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In the first part of this two-part series, I talked about the importance of keeping up with trends in technology, particularly if we choose to use technology to better serve our clients and help manage our practice. However, technology is also a rapidly changing area that requires periodic updates on where it sits now, and where it is going.
Monday, 08 December 2014 09:08 Written by Margaret L. Waddell
The United States Court of Appeals for the First Circuit has confirmed that courts can take “long arm” jurisdiction over a Canadian resident corporation, even when the company has no physical presence in the American jurisdiction, and the only contact between the parties was by electronic and telephone communications across the border.
Monday, 08 December 2014 08:00 Written by Ben Hanuka
This is my last column for 2014. One of my columns addressed some of the relevant provisions of lawyers’ competence in the Rules of Professional Conduct, as they relate to technology.
Monday, 08 December 2014 08:00 Written by Simone Hughes
It is the time of year when it seems like I have not one minute to draw a single breath. Holiday cards. Holiday events. Year-end forecasts. Next year’s budgets. Firm plan. Practice group plans. Individual plans. Directory updates. Contact updates. Travel plans. Performance evaluations. Meetings, meetings, meetings. Family. Gifts. Decorating. Cooking. Billing. Client year-end requests.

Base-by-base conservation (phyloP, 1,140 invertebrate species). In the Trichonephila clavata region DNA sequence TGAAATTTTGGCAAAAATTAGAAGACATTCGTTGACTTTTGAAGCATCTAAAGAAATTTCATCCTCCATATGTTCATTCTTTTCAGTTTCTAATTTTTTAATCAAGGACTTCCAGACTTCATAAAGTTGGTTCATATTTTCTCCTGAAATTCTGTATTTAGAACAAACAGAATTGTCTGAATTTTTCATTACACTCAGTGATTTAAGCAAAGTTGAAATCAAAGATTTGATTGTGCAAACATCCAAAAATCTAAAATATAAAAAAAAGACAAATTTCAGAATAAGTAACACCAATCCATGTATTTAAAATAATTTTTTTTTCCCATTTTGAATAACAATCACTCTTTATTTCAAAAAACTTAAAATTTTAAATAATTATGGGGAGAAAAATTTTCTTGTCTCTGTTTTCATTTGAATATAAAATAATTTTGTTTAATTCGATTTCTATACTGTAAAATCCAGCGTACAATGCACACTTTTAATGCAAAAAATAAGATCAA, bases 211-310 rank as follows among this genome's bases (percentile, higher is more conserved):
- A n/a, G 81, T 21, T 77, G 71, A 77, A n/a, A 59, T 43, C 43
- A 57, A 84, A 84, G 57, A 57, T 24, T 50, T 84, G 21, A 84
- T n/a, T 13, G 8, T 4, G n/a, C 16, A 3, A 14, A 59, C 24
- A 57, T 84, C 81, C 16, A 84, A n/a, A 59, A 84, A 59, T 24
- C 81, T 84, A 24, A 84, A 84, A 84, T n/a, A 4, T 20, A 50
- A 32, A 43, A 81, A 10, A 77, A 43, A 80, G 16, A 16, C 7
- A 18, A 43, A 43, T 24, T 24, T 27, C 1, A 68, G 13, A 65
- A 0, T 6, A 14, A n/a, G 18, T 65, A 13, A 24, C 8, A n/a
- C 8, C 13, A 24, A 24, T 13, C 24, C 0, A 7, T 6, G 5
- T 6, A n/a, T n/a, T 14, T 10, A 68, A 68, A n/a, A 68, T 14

The prize for something said by a lawyer in Canada in 2014 is this gem of a comment made to over 450 lawyers and judges in Toronto in October by my new comedic heroine, criminal lawyer Marie Henein, who emceed the event. “As criminal lawyers we represent people who have committed heinous acts. Acts of violence. Acts of depravity. Acts of cruelty. Or as Jian Ghomeshi likes to call it, ‘foreplay,’” (Bada-Boom). She now represents Jian Ghomeshi.
Monday, 01 December 2014 00:08 Written by Kirk Baert
Last spring, the Supreme Court of Canada released a decision adopting a liberal approach to the certification of common issues in class proceedings. Because this case arose out of Quebec, it did not receive widespread attention in the rest of Canada. However, it would be a mistake to let the importance of this case remain un- or under-appreciated.